He has also worked in the pharmaceutical industry at Glaxo Wellcome, and founded biotech companies in the area of infectious disease, including Arrow Therapeutics, sold to AstraZeneca in 2007, and Auspherix, a venture capital backed company founded in 2013.
His research interests are in the area of infectious diseases, the microbiome, and its impact on health and wellbeing. He is particularly interested in harnessing ‘omics technologies to understand how microbes evolve, spread, survive and compete in the food chain to reduce foodborne illness and to counter antimicrobial resistance.
Prior to becoming the founding Director of the Quadram Institute he was Director of the ithree institute, University of Technology, Sydney, Australia.
Keynote Speech - NIH Research into MEDr Vicky Whittemore
Program Director in the National Institute of Neurological Disorders and Stroke at the National Institutes of Health in the United States.
Dr. Whittemore is a Program Director in the Synapses, Channels and Neural Circuits Cluster. Her interest is in understanding the underlying mechanisms of the epilepsies including the study of genetic and animal models of the epilepsies.
The major goal is to identify effective treatments for the epilepsies and to develop preventions. Dr. Whittemore received a Ph.D. in anatomy from the University of Minnesota, followed by post-doctoral work at the University of California, Irvine, and a Fogarty Fellowship at the Karolinska Institute in Stockholm, Sweden.
She was on the faculty of the University of Miami School of Medicine in The Miami Project to Cure Paralysis prior to working with several non-profit organizations including the Tuberous Sclerosis Alliance, Genetic Alliance, Citizens United for Research in Epilepsy (CURE), and the National Coalition for Health Professional Education in Genetics (NCHPEG).
She also just completed a four-year term on the National Advisory Neurological Disorders and Stroke Council.
Transient receptor potential ion channels in the aetiology and pathomechanism of CFS/MEProfessor Don Staines
The National Centre for Neuroimmunology and Emerging Diseases (NCNED), Griffiths University, Australia
Professor Staines has been a public health physician at Gold Coast Population Health Unit.
He has worked in health services management and public health practice in Australia and overseas.
His interests include collaborative health initiatives with other countries as well as cross-disciplinary initiatives within health. Communicable diseases as well as post infectious fatigue syndromes are his main research interests.
A keen supporter of the Griffith University Medical School, he enjoys teaching and other opportunities to promote awareness of public health in the medical curriculum. He is now Co-Director at The National Centre for Neuroimmunology and Emerging Diseases (NCNED), Griffiths University in Australia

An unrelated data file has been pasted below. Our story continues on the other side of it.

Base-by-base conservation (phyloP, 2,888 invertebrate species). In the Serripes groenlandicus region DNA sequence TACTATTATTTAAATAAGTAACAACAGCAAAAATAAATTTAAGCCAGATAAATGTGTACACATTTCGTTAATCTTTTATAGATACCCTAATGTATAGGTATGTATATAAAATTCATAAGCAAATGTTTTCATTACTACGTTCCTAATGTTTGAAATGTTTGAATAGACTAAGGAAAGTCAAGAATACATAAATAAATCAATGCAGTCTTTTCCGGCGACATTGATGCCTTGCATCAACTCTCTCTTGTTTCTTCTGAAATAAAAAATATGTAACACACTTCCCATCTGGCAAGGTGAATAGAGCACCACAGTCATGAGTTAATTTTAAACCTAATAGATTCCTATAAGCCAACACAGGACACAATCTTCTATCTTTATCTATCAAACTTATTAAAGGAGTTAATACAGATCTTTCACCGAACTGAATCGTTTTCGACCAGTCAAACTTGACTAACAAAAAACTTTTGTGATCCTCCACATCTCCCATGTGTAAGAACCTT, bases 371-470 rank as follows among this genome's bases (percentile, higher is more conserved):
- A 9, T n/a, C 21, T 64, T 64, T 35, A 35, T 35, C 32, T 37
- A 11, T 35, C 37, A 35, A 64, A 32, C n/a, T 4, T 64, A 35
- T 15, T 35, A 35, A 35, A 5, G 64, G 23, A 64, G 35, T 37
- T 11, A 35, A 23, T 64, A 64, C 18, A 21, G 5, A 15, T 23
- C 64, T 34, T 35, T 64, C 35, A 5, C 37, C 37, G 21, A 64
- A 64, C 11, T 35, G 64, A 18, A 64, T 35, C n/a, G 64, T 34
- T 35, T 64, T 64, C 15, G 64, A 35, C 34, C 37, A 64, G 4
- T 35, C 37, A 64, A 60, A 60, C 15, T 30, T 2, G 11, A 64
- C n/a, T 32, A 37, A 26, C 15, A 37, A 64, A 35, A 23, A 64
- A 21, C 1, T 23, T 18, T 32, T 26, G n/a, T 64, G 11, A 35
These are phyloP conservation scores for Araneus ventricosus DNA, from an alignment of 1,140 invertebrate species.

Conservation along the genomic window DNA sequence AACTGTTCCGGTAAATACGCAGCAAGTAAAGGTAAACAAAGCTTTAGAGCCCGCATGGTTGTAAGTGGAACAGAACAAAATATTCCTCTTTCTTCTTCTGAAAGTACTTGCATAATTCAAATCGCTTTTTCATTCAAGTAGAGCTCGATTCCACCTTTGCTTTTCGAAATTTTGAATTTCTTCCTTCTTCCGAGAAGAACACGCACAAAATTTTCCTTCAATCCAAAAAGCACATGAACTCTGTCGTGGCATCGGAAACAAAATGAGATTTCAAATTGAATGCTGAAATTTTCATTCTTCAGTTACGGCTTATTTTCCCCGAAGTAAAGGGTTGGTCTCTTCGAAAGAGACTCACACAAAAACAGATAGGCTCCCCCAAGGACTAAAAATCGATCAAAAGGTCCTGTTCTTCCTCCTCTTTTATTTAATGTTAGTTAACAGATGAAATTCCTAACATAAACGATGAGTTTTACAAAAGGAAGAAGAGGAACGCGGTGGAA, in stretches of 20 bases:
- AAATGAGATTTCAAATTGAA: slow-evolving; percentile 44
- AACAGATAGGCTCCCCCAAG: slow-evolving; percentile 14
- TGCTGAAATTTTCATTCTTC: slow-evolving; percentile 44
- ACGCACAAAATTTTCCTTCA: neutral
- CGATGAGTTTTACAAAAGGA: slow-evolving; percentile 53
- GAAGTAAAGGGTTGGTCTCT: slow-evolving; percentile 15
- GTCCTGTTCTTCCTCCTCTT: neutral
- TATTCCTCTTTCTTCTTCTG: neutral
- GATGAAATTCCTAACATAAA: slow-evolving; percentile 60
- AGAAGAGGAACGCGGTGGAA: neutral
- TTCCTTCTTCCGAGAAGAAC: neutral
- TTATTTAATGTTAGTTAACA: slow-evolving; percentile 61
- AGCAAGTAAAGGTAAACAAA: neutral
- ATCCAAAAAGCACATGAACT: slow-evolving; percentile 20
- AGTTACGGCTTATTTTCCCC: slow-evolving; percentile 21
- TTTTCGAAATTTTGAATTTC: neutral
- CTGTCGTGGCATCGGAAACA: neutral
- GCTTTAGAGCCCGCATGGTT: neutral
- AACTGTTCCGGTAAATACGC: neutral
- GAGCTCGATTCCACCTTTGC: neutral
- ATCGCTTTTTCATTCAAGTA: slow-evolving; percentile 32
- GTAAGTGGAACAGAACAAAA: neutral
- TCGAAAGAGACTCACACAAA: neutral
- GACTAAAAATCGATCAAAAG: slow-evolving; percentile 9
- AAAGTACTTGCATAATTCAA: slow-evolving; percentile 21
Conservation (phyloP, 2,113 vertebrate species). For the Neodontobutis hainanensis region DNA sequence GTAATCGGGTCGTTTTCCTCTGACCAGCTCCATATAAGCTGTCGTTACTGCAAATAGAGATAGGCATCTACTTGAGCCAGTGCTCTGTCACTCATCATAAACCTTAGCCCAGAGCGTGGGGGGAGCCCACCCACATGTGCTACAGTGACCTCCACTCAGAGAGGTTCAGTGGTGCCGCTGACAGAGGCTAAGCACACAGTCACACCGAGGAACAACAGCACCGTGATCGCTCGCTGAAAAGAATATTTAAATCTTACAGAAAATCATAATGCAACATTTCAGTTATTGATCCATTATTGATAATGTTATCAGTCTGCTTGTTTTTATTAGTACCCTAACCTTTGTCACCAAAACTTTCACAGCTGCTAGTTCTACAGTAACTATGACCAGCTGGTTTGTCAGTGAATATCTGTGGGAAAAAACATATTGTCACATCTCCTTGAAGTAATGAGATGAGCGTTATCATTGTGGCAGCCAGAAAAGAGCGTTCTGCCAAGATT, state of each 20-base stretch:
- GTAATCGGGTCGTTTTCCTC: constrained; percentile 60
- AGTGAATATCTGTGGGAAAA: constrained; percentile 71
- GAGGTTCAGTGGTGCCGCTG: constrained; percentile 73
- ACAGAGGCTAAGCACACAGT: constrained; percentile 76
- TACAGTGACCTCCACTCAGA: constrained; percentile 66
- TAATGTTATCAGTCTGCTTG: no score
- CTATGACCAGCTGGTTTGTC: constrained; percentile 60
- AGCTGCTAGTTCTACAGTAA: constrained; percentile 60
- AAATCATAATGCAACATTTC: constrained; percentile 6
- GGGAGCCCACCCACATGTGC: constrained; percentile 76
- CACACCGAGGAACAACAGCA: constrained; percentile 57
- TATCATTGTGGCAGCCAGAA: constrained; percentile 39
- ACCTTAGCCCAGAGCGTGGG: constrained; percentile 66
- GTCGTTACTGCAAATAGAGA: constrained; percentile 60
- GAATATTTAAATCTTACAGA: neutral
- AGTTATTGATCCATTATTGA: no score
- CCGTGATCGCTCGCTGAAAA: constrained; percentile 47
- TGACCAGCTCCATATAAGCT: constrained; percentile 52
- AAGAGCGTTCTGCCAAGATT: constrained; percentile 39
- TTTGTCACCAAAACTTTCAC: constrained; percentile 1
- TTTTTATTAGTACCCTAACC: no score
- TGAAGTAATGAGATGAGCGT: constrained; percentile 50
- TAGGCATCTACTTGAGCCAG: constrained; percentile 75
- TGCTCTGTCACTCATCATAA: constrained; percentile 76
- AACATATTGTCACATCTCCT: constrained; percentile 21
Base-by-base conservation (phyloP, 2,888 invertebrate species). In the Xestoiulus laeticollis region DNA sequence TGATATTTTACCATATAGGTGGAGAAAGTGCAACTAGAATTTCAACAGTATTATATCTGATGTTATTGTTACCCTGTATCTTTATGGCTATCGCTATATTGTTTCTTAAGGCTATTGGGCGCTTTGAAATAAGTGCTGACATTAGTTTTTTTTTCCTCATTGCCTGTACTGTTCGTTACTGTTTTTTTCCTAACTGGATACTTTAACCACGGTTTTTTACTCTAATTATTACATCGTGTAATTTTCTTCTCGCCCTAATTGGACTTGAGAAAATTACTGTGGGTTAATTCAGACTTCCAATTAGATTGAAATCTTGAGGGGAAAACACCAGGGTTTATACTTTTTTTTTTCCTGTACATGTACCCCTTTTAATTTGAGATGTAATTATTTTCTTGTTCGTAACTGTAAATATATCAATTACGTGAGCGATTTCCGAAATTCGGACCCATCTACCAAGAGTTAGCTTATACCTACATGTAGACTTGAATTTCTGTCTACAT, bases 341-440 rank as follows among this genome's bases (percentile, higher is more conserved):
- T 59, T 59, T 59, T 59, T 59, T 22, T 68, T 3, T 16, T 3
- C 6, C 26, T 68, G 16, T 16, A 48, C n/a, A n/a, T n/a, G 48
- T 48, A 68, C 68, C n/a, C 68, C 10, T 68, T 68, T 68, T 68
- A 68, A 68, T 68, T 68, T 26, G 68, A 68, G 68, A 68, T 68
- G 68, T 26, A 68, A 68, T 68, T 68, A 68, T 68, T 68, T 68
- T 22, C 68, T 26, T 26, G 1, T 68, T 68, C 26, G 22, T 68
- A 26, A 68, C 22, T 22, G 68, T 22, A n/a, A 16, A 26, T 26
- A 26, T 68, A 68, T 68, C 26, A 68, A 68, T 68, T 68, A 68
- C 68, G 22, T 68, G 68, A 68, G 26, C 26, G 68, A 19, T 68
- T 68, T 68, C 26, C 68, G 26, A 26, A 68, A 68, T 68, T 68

Integrative Medicine Approach to Treatment of MEProfessor Nancy Klimas
Director, Institute for Neuro Immune Medicine, Nova Southeastern University
Director, Clinical Immunology Research, Miami VAMC
Professor of Medicine, Department of Clinical Immunology, College of Osteopathic Medicine, Nova Southeastern University
Chair, Department of Clinical Immunology, College of Osteopathic Medicine, Nova Southeastern University
Professor Emerita, University of Miami, School of Medicine
Nancy Klimas, MD, has more than 30 years of professional experience and has achieved international recognition for her research and clinical efforts in multi-symptom disorders, Myalgic Encephalomyelitis/Chronic Fatigue Syndrome (ME/CFS), Gulf War Illness (GWI), Fibromyalgia, and other Neuro Immune Disorders. She is immediate past president of the International Association for CFS and ME (IACFS/ME), a professional organization of clinicians and investigators, and is also a member of the VA Research Advisory Committee for GWI, the NIH P2P CFS Committee, and the Institute of Medicine ME/CFS Review Panel. Dr. Klimas has advised three Secretaries of Health and Human Services, including Kathleen Sabelius, during her repeated service on the Health and Human Services CFS Advisory Committee. Dr. Klimas has been featured on Good Morning America, in USA Today and the New York Times..
Studies of NK cells and cytotoxic T-cells in ME-patients from one Swedish and one Norwegian cohortDr Jakob Theorell
Karolinska University, Stockholm, Sweden
Dr Jakob Theorell, Stockholm, Sweden
Immunoregulation in Patients with MEDr Jo Cambridge
UCL, London, UK
Dr Jo Cambridge, UCL, UK
Professor Simon Carding
Upon completing postgraduate work at the Medical Research Council’s Clinical Research Centre in Harrow, Professor Carding “emigrated” to the USA to take up a postdoctoral position at New York University School of Medicine, and then at Yale University as a Howard Hughes Fellow in the Immunobiology Group at Yale University with Profs Kim Bottomly and Charlie Janeway Jr. While at Yale an interest in gamma-delta (γδ) T cells was acquired working closely with Adrian Hayday on molecular genetics and then with Prof. Peter Doherty to establish their role in (viral) infectious disease.
He left Yale after five years to take up a faculty position at the University of Pennsylvania in Philadelphia where he developed a research interest in mucosal and GI-tract immunology, performing studies in germfree mice with Prof John Cebra that helped establish the role of gut microbes in the aetiology of inflammatory bowel disease (IBD).
After 15 years in the USA, he returned to the UK to take up the Chair in Molecular Immunology at the University of Leeds where he established a new research programme on commensal gut bacteria and Bacteroides genetics leading to the development of a Bacteroides drug delivery platform that is being used for developing new interventions for IBD and for mucosal vaccination.